NAIROBI (Reuters) - Kenya's minister for devolution and planning, Anne Waiguru, said on Saturday she had resigned on medical advice, adding unsubstantiated allegations linking her to corruption in her ministry had taken a toll on her health.
"I have therefore, following my doctor's advice, requested the president to relieve me of the responsibilities of the Cabinet Secretary for Devolution and Planning and should he find it fit, to accord me lighter duties as he shall deem appropriate," she said in a statement.
Waiguru said she had revealed attempts by some officials to steal funds from the National Youth Service - which falls under the devolution ministry - and that this had triggered personal attacks on her and her family.
"There have been frenzied but organized attacks on my character, with sustained but unsupported allegations of corruption," Waiguru said in a statement, without identifying her accusers.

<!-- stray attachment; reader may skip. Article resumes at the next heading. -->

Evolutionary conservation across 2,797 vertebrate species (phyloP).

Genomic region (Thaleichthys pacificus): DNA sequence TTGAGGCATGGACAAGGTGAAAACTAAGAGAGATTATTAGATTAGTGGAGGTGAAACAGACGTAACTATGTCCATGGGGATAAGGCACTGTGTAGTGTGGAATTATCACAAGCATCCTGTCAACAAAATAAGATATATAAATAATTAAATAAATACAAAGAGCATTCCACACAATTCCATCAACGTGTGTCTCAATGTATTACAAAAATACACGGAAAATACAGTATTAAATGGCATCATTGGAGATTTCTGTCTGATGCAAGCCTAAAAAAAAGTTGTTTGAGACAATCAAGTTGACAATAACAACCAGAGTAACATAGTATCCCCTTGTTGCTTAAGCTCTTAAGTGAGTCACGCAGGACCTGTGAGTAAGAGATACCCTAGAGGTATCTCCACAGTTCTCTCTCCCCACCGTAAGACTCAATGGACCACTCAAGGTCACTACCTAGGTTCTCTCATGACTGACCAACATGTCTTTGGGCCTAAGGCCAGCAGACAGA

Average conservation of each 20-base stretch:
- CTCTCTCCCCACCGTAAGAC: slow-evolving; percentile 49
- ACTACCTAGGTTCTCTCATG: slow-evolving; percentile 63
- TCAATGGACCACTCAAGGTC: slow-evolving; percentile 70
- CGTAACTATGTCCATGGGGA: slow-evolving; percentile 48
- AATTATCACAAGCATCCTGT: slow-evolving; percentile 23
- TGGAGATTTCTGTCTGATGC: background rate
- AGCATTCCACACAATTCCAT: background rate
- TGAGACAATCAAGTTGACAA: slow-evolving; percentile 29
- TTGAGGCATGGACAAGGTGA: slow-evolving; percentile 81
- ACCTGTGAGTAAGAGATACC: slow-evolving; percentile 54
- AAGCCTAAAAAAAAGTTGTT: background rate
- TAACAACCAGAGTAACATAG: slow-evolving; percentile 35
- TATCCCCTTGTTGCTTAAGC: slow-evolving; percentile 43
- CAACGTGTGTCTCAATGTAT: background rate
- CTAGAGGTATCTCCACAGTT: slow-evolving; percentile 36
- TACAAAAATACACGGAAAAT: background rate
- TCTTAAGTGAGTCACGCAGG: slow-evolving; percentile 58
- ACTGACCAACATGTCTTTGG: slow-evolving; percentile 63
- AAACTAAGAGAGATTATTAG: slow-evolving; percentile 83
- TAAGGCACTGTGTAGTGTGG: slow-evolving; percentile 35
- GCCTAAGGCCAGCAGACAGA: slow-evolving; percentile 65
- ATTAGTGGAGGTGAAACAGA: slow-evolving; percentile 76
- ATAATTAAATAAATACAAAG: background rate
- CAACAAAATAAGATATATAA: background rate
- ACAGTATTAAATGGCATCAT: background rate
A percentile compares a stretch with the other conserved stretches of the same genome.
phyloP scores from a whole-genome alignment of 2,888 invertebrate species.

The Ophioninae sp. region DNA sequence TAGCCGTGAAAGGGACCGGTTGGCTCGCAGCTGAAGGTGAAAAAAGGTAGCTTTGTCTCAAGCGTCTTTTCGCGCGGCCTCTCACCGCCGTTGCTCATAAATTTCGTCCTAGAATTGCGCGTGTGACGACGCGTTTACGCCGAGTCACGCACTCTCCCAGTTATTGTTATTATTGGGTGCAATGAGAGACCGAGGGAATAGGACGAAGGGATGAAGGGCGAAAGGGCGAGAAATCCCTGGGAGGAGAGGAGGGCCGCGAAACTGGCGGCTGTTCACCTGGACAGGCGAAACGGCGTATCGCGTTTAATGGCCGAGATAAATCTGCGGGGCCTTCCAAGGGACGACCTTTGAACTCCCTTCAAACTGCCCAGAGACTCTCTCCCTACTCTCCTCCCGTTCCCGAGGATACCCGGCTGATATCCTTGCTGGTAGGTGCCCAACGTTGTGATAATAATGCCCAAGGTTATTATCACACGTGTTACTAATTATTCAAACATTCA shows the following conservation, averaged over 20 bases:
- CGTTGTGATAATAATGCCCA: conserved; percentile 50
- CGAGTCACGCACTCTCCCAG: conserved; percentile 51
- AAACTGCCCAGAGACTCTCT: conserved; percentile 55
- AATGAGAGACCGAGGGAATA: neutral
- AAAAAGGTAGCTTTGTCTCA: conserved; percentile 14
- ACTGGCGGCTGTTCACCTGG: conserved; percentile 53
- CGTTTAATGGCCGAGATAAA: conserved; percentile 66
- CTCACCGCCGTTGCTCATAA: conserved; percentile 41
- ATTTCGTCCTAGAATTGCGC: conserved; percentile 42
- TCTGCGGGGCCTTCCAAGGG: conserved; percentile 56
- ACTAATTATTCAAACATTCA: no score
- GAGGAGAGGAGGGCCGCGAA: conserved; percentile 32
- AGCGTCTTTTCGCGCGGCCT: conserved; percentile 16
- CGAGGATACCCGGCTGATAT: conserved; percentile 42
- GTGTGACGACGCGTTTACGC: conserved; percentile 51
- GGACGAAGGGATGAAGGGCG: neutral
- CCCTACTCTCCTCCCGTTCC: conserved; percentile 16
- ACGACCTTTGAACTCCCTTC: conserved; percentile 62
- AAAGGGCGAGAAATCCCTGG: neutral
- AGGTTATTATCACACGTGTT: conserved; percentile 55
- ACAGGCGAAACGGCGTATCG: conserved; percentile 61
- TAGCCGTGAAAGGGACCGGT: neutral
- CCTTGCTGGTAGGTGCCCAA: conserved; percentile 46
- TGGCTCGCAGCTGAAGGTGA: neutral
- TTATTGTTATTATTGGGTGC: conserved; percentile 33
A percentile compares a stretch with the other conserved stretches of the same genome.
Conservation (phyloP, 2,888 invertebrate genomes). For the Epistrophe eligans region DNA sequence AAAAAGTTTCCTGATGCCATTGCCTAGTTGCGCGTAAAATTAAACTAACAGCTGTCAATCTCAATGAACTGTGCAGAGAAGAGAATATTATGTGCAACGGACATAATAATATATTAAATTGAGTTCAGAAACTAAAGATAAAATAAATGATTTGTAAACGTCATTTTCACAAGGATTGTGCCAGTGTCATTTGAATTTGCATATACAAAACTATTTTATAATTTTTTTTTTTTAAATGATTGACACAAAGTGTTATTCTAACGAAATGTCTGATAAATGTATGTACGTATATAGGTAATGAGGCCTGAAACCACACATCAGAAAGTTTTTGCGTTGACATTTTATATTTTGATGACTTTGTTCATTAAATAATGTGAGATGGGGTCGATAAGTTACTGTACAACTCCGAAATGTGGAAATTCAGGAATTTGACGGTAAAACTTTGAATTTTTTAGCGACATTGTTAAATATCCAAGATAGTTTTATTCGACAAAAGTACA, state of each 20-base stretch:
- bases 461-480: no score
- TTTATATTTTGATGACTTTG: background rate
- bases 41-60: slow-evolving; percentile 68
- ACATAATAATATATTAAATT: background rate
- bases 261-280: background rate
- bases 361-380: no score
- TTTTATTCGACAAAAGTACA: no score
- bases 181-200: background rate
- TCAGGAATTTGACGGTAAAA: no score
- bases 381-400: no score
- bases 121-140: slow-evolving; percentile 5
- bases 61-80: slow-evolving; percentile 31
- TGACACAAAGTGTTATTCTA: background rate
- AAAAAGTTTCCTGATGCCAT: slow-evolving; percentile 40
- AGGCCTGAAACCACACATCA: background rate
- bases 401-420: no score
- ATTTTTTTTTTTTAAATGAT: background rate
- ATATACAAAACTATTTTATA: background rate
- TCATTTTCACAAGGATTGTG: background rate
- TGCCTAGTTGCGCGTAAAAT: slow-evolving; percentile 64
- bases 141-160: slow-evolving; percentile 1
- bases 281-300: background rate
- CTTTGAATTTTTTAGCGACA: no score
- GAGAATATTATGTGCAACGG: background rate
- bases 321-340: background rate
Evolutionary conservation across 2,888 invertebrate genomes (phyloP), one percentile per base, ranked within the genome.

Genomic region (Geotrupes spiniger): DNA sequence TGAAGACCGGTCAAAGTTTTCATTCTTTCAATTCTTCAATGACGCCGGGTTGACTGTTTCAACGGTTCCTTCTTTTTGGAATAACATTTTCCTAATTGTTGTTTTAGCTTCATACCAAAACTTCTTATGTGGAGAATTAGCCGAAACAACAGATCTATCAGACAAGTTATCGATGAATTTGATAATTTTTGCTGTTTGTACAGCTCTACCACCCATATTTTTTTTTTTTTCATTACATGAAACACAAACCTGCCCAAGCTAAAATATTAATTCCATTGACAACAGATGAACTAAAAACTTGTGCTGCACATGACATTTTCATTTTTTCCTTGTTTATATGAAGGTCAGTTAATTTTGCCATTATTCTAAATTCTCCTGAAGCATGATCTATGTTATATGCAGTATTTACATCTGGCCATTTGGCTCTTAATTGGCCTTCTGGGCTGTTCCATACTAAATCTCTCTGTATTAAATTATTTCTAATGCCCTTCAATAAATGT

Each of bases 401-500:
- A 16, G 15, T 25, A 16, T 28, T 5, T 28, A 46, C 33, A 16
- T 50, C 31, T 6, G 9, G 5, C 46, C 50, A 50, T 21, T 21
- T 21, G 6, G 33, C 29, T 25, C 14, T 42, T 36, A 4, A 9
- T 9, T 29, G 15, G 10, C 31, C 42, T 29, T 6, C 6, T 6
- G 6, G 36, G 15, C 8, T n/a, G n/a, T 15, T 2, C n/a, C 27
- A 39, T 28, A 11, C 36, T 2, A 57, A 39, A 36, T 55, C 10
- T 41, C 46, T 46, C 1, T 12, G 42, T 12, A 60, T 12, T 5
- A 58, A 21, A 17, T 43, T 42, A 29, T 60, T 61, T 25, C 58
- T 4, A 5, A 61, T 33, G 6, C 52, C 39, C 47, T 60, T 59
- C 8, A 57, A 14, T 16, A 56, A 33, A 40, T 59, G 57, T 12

"A diabolical machinery has been applied incessantly by misinformed and mischievous parties to intimidate, harass and discredit both my professional and personal integrity."
On Wednesday, two high-ranking officials at the devolution ministry were charged in court with trying to block another senior official from informing the police about a plot to steal 695 million shillings ($6.8 million).
Principal Secretary Peter Mangiti, the most senior official after Waiguru, and Nelson Githinji, the director general of the National Youth Service, were charged with "tampering with public officers". Both pleaded not guilty.
Corruption in Kenya is seen as a major obstacle to business and law enforcement, discouraging investment and hindering efforts to crack down on those behind a spate of Islamist militant attacks. It is also cited as a reason for lack of or poor provision of public services.
President Uhuru Kenyatta's government has been under pressure to tackle corruption, which he made a priority on taking office in 2013.
Observers say graft has increased with the advent of newly-created government units, known as counties.
(Reporting by George Obulutsa; Editing by Mark Potter)